Planning a Trip to India
India is a land of mystery, complex in its history and modern culture. Traveling this magnificent country truly requires a travel guide book. Without one, tourists will find navigating the landscape of India a test of patience. Guide books of India fill the bookshelves of local stores as well as the results page after a search on Amazon. Only a handful are worth the cost, what I consider the best travel guide books for planning a trip to India.
So what makes a great India guide book? The contents should include above all else, a simple map of India, something that helps you gather a sense of direction. Detailed maps for trekkers or DIY (Do-It-Yourself) travelers working their way around the country rather than a pre-planned tour of India can be purchased upon arrival. Any map inside a travel guide book should help associate the reader with the place they are visiting. With the help of a well written India guide which includes major tourist destinations, reviews, suggestions, and basic advice, travelers can quickly feel connected to any location. Below are the books that I keep within arm’s length for effortless research or queries about India.
Lonely Planet India
LP guides are known around the world as a trusted source for safe, reliable travel regardless of which country one finds themselves. Lonely Planet India is no exception. Clocking in at 1244 pages, this isn’t an overnight read. Tourists are best advised to take several weeks dissecting the various sections of the book. Each state or union territory is separated for an easy research of basic background facts, popular sightseeing destinations, suggested lodging and eating locations, as well as information on which mass transportation options are available. Maps provided throughout each chapter keep travelers connected to roads and landmarks while on-the-ground. Readers can delve further into the wonders of Indian food, customs, basic travel tips, and some language advice at the beginning and ending sections of this well-edited book. This is the first book I turn to when planning a new adventure to India.
Lonely Planet South India
This travel guide is devoted to the 4 states and 3 union territories which comprise an area best known as South India. The tropical climate and beach resort settings are a favorite among international vacationers. So why a separate book? There is an amazing dichotomy between North and South India. Although English is still widely spoken here, the official language of India, Hindi, is rarely heard or understood in these parts. Instead, regionally recognized languages pervade the sounds and sights of daily life. Indian food takes on a new twist with different spices, favorite snacks and drinks, and favorite dishes like idly and dosa not found in North India. Lonely Planet is able to capture the essence of South India by digging deeper into the traditions of this important region. From the breathtaking temple circuit to the beaches and backwaters of the coastlines; with maps, language advice, basic travel tips, descriptions of cultural activities, and religious beliefs, this book expertly guides the novice or local through South India.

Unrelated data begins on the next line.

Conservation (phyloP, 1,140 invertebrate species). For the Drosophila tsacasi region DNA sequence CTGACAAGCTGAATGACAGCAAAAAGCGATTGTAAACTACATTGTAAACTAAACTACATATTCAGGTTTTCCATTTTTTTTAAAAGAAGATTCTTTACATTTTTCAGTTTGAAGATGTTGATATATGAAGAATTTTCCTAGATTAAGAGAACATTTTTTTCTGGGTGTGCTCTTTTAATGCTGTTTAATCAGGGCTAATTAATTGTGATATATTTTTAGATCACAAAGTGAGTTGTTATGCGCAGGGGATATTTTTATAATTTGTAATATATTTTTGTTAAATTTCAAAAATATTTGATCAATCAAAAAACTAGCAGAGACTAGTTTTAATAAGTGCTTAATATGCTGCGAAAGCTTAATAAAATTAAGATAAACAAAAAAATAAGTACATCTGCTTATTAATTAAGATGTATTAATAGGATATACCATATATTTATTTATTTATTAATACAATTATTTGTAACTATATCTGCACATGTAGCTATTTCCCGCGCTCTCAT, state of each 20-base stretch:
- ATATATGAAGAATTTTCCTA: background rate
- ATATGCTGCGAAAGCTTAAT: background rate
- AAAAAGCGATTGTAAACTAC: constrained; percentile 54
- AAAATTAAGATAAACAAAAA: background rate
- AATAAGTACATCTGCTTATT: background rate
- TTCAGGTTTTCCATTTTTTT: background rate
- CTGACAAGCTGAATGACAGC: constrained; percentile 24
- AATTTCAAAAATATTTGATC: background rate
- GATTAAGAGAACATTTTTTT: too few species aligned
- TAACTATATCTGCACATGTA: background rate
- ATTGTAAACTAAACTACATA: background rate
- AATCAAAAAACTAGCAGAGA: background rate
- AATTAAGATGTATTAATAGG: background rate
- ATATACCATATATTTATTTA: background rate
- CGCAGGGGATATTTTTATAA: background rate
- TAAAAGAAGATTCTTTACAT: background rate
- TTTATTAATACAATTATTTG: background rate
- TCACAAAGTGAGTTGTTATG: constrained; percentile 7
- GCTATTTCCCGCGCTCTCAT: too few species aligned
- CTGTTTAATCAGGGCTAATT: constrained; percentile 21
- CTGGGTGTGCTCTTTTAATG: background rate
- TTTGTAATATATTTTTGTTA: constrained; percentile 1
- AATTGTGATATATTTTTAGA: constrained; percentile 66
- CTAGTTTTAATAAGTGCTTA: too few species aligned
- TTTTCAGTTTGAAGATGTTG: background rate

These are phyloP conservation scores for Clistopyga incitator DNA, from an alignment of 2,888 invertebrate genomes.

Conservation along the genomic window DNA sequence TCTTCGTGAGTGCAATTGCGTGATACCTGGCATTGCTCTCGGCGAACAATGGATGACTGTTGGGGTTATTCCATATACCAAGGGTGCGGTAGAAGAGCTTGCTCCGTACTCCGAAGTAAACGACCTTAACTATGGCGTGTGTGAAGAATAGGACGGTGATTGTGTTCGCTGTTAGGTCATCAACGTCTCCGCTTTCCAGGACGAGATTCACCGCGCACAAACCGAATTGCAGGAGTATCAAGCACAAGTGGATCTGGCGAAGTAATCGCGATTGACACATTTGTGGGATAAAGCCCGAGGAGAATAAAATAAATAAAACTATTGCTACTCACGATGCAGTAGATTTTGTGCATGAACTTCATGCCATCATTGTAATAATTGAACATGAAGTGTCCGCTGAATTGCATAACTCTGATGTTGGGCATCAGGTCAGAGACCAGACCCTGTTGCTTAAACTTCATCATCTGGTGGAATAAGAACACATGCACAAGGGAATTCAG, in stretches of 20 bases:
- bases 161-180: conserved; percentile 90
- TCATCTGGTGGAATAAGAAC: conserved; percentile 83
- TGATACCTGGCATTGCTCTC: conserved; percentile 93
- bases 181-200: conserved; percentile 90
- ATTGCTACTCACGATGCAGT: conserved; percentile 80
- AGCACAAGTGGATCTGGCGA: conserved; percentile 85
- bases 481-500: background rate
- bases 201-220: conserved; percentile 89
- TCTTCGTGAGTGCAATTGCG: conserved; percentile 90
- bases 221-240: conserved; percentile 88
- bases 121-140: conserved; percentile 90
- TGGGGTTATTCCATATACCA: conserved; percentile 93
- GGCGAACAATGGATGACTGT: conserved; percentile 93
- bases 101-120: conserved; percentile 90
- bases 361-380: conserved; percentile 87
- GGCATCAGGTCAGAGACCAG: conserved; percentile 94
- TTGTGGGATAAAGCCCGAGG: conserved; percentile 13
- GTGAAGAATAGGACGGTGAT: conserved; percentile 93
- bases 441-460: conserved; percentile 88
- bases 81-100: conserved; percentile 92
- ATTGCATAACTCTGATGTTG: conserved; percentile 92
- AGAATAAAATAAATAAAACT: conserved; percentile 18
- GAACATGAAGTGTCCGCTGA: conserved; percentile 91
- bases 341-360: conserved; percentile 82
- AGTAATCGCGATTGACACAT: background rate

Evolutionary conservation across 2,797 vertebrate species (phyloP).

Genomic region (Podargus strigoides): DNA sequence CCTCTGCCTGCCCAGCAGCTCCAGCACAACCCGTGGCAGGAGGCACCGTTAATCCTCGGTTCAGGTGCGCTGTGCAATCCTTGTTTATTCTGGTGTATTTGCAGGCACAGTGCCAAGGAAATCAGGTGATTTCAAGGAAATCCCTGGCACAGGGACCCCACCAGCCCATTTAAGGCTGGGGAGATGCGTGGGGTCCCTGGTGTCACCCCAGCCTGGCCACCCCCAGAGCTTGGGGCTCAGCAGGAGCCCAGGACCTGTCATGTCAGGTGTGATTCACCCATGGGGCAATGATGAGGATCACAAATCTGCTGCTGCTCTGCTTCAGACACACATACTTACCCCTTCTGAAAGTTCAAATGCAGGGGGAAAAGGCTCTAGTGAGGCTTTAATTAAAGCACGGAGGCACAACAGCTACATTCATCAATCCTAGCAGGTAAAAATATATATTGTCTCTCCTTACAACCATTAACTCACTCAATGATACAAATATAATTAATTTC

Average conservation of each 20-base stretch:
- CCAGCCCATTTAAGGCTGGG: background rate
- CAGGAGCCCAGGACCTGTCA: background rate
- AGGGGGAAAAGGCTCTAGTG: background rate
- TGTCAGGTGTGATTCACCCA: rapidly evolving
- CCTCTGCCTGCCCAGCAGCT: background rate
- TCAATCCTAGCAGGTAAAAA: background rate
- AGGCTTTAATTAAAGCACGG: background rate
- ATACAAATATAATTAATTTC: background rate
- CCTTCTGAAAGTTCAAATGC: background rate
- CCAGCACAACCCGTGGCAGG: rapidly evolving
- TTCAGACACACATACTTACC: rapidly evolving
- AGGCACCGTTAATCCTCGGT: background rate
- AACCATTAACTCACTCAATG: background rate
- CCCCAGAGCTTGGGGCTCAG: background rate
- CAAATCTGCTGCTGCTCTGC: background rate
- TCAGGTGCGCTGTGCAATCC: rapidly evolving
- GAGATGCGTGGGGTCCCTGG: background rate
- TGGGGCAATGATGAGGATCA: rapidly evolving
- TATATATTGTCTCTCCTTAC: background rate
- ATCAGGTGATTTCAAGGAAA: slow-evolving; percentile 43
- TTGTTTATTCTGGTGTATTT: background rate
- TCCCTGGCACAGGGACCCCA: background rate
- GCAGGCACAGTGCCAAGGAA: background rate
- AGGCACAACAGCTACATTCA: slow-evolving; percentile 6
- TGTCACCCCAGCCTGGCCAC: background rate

Lonely Planet Rajasthan, Delhi & Agra
When you think of India, colorful images of camels, jewels, elephants, and more come to mind. This Lonely Planet guide covers the 3 key tourist destinations of North India commonly referred to as The Golden Triangle. Digging much deeper into the wonders of Rajasthani palaces, massive forts of the Mughals, and of course the Taj Mahal, travelers will find the thoughtful analysis of this book to be helpful when planning their Indian journey. Delhi is one of the largest metropolitan areas in the world which begs for help. Lonely Planet can walk anyone through the narrow twisting alleys of Old Delhi while highlighting the wonders of New Delhi’s nightlife, shopping, or cultural activities. Readers will understand the haunting but fascinating beauty of Rajasthan’s past through individual sections devoted to the regions of this northern state. Whether tourists decide to take the road well-traveled, or the outer rim of Rajasthan less seen by others, LP is there to guide as always. Maps, basic travel tips, and so much more is packed into an easy to carry a book that should be within easy reach for all wanderers.